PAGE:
Garber, a recent graduate of the Culinary Institute of America in Hyde Park, N.Y., carted back wine, olive oil ("We brought bubble wrap from home"), menus, cards and photos home from Italy.
"My favorite part was Umbria," she says. When her tour group went to restaurants, the guide usually mentioned that she was a chef. "They were so excited - 'Wow, a woman chef.' " (Her father, Sidney Garber, was also a CIA graduate and Baltimore chef who worked at the Mount Washington Tavern, among other places.)
She also brought back recipes and ideas for new foods to serve at Harbor Court - such as bream, a fish rarely offered in any form in U.S. restaurants. She was most impressed by "the simplicity of fresh ingredients" that characterize Italian food in Italy. Her favorite meal was in Rome, at a place called Settimio all'Aranci, where she found an empathetic waiter who spoke English and helped her order a five-course, off-the-menu meal for herself and her mother.
The first course was risotto with braised calamari. "Amazing!!" she wrote in her trip diary.
Her boss, executive chef Galen Sampson, says the hotel not only encourages such ventures, it often backs them.
"We travel a lot," says Sampson, who was in the midst of planning a staff visit to Daniel, noted French chef Daniel Boulud's latest contribution to the New York restaurant scene. "Pretty much on days off, we go sample some things."
On his Caribbean holiday, Gjerde prepared avocado bisque with spiny lobster ceviche and yellow tomato puree, soft-shell crab, ratatouille of christophene (a kind of summer squash), kingfish with braised fennel and chickpea cake, with a black olive and cured lemon drizzle, guinea hen stuffed with forcemeat (partly fois gras), hearts of palm and ravioli filled with wild mushrooms, corn pudding, and dried papaya and roasted pineapple ice cream.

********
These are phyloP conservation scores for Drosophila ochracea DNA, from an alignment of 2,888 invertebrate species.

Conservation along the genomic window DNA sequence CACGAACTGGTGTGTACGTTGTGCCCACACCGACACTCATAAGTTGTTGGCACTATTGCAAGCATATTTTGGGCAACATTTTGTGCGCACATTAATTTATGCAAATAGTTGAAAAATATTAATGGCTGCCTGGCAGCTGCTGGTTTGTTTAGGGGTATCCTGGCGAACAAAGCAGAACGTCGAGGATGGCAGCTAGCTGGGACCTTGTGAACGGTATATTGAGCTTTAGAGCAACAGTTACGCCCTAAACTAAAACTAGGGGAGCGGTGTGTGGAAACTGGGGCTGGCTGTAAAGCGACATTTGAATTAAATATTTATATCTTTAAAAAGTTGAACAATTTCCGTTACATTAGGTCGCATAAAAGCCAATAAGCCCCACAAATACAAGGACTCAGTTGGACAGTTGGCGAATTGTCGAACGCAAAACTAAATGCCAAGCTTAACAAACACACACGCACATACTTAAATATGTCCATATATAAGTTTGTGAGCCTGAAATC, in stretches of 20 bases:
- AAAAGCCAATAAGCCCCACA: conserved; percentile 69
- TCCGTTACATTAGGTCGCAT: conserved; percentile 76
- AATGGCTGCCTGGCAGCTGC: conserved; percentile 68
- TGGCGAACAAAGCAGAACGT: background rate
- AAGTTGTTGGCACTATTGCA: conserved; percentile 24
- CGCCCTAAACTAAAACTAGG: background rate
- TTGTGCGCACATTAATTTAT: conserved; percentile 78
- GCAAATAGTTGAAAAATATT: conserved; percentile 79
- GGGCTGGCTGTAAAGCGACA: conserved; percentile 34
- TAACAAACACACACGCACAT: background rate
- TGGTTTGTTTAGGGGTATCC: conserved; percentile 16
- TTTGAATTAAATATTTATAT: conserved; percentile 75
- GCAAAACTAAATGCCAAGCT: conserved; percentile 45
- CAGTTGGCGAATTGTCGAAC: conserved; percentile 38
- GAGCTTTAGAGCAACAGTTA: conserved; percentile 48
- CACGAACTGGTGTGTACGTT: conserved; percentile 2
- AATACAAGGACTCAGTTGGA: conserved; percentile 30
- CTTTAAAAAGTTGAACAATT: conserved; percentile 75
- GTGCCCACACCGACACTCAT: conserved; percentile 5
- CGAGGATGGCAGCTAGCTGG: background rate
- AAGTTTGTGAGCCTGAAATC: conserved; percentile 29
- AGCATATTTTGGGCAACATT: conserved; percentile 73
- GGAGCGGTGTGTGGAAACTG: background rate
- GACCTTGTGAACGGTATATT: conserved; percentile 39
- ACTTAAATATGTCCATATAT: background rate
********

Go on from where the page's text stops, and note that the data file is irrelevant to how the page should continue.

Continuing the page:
"I'd cook this way every night if I could," he says.
But not every culinary trip is a high-style extravaganza. Gjerde also spends a week every summer cooking at a music camp in Nova Scotia run by his friend Chris Norman (fans of the group Helicon will know the name).
"Me and a couple of other guys cooked lunch and dinner for 65 people, Sunday through Friday," Gjerde says. The "other guys" included his wife, Amy, and the chef at the Joy America cafM-i, Jason Horwitz, and Horwitz's friend Tina Hartman.
Gjerde was amazed by the bounty of the ocean-bound province. "Every other guy down the road was raising [organic, free-range] chickens. We were getting beautiful haddock right off the fishing boat."
There was also a small mussel farming operation nearby. "The guy was pulling mussels for us right out of the water."
There are a lot of these music workshop camps, Gjerde says, but most have no emphasis on food. "Chris kind of puts food in front."
Which is right where most food pros want it: on the plate in front of them, wherever they are.